In 2007, the deaths of 2,938 Australian men were attributed to prostate cancer. It is the second-biggest cancer killer of Australian men after lung cancer.
Prostate cancer death increases with age at a markedly higher rate than other cancers. For example, although prostate cancer caused 747 more deaths in Australian men than bowel cancer in 2007, twice as many men aged under 70 died from bowel cancer than from prostate cancer (871, compared with 440) and four times as many men under 60 died from bowel cancer than from prostate cancer (361 compared with 83).
In 2009, 19,438 Australian men were diagnosed with prostate cancer. The ratio of incidence to mortality (new cases per year divided by deaths per year) is much higher for prostate cancer than for most cancers.
The causes of prostate cancer are poorly understood and there are no accepted prevention methods. Major risk factors for prostate cancer include age and family history.
The overall benefits of screening for prostate cancer using the prostate specific antigen (PSA) test, with or without digital rectal examination, are currently uncertain and there is no organised population screening program for prostate cancer in Australia or anywhere in the world. However, individual men may ask their doctors for prostate cancer screening and doctors may recommend it. Screening using the PSA test is common.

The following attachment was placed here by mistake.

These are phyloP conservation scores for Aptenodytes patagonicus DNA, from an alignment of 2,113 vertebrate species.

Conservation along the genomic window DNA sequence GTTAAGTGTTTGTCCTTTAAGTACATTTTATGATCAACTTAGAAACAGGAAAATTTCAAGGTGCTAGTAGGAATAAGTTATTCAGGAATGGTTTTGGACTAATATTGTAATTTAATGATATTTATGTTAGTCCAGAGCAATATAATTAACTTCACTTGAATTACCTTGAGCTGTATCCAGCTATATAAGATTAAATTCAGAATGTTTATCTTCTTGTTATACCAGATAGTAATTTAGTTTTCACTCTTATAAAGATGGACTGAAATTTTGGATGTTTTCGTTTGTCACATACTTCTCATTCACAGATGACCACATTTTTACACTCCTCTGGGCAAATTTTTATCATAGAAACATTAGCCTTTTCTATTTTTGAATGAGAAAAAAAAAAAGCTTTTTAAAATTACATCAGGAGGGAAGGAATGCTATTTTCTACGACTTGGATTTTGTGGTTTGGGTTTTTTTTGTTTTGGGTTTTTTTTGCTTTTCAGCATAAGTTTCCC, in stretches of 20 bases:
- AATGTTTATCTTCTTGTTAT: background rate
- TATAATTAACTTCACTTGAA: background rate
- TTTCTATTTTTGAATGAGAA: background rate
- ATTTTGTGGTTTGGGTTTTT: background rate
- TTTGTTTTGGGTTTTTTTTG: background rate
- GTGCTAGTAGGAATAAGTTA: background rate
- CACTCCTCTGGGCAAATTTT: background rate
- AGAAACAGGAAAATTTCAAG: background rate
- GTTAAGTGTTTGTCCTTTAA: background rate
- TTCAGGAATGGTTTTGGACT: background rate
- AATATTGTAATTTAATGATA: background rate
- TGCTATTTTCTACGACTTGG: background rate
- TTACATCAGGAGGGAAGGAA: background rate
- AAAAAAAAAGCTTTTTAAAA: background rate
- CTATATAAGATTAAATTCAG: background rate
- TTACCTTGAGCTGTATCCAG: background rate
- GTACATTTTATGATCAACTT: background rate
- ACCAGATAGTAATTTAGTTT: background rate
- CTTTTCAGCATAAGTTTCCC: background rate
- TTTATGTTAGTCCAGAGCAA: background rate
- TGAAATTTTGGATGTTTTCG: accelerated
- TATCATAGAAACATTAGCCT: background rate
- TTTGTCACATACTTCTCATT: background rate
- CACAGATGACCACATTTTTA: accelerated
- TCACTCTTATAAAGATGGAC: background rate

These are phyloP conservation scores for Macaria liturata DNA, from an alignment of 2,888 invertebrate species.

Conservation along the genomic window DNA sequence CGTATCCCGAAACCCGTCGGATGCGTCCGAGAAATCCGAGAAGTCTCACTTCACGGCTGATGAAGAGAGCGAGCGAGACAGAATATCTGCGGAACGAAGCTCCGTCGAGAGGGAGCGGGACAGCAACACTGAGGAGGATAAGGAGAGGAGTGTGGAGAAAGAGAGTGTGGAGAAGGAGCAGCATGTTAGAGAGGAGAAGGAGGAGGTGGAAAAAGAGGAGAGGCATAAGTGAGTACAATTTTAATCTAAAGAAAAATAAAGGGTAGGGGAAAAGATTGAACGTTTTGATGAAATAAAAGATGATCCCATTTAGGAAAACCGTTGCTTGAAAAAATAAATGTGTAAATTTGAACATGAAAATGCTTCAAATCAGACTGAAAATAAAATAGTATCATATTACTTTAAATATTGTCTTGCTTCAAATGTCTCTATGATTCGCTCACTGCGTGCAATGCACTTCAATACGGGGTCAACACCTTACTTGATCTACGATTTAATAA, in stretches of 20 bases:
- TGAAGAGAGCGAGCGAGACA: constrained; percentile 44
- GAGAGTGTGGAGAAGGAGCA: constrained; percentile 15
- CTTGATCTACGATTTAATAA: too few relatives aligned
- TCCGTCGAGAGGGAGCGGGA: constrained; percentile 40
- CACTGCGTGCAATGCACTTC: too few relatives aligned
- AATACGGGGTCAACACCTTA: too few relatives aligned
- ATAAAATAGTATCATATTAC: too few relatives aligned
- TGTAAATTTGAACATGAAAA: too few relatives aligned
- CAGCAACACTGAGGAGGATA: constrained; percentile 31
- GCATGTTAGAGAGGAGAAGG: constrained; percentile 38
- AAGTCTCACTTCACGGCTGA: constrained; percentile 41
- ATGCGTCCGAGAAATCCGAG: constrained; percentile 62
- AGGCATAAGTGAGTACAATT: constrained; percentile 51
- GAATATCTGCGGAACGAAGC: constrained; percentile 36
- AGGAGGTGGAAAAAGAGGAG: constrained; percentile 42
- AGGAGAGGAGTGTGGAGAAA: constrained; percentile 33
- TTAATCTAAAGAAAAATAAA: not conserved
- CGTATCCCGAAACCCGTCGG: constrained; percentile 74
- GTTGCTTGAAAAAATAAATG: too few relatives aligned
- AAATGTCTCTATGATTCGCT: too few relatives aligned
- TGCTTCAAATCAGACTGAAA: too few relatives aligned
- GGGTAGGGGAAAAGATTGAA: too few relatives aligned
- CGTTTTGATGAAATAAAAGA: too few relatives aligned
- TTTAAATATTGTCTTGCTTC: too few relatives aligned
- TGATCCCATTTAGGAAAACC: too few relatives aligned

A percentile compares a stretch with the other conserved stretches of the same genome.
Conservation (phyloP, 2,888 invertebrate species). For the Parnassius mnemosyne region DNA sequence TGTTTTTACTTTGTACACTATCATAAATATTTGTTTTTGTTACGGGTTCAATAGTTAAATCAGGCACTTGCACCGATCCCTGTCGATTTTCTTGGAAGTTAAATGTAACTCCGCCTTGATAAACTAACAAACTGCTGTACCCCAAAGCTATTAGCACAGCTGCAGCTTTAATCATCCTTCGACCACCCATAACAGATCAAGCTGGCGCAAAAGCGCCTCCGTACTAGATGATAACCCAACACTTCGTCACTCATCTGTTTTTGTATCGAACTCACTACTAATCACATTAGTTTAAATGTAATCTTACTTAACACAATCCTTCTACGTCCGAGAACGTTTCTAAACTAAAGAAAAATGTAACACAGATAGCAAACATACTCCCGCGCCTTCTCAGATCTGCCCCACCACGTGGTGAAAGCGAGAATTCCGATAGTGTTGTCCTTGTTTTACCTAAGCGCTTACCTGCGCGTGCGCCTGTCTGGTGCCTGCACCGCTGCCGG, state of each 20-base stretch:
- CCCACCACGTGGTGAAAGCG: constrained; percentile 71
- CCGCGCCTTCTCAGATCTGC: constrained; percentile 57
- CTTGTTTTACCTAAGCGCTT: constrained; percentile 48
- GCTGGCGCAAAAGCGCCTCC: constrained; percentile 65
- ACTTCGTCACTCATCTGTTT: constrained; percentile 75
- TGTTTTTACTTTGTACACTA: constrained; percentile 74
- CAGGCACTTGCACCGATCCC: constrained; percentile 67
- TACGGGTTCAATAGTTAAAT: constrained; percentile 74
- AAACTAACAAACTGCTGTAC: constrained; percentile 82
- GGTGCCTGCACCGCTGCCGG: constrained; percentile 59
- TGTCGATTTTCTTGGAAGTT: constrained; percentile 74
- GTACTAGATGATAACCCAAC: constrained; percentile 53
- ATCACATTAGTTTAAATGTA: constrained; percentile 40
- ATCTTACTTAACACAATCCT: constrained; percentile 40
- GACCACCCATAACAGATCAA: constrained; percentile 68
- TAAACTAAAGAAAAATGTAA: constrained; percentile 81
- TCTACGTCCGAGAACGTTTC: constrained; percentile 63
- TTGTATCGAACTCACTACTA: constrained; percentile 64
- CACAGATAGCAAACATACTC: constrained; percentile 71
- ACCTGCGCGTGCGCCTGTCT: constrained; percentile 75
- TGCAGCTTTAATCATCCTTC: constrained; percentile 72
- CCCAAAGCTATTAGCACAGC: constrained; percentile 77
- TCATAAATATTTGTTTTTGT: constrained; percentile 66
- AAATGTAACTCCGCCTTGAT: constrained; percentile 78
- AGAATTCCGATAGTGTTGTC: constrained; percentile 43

The screening of apparently healthy men using the PSA test is a complex and controversial issue and the subject of ongoing debate, both in Australia and internationally.
While some prostate cancers are aggressive and life-threatening, many grow slowly and do not progress sufficiently during life to cause any problems. No current test, including the PSA test, can adequately distinguish between these two kinds of prostate cancer. Consequently, while screening of apparently healthy men may offer a longer life to those with aggressive cancers, it may harm men with indolent cancers by exposing them to treatments that cause significant side effects such as urinary incontinence and impotence, without any compensating benefit.
Debate centres on the balance of benefits and harms that may arise from screening for prostate cancer using PSA testing.
While the uncertainty persists, Cancer Council Australia does not recommend organised population screening for prostate cancer in Australian men. Individual men who ask for, or are offered screening are advised to make an informed decision about whether or not to be screened.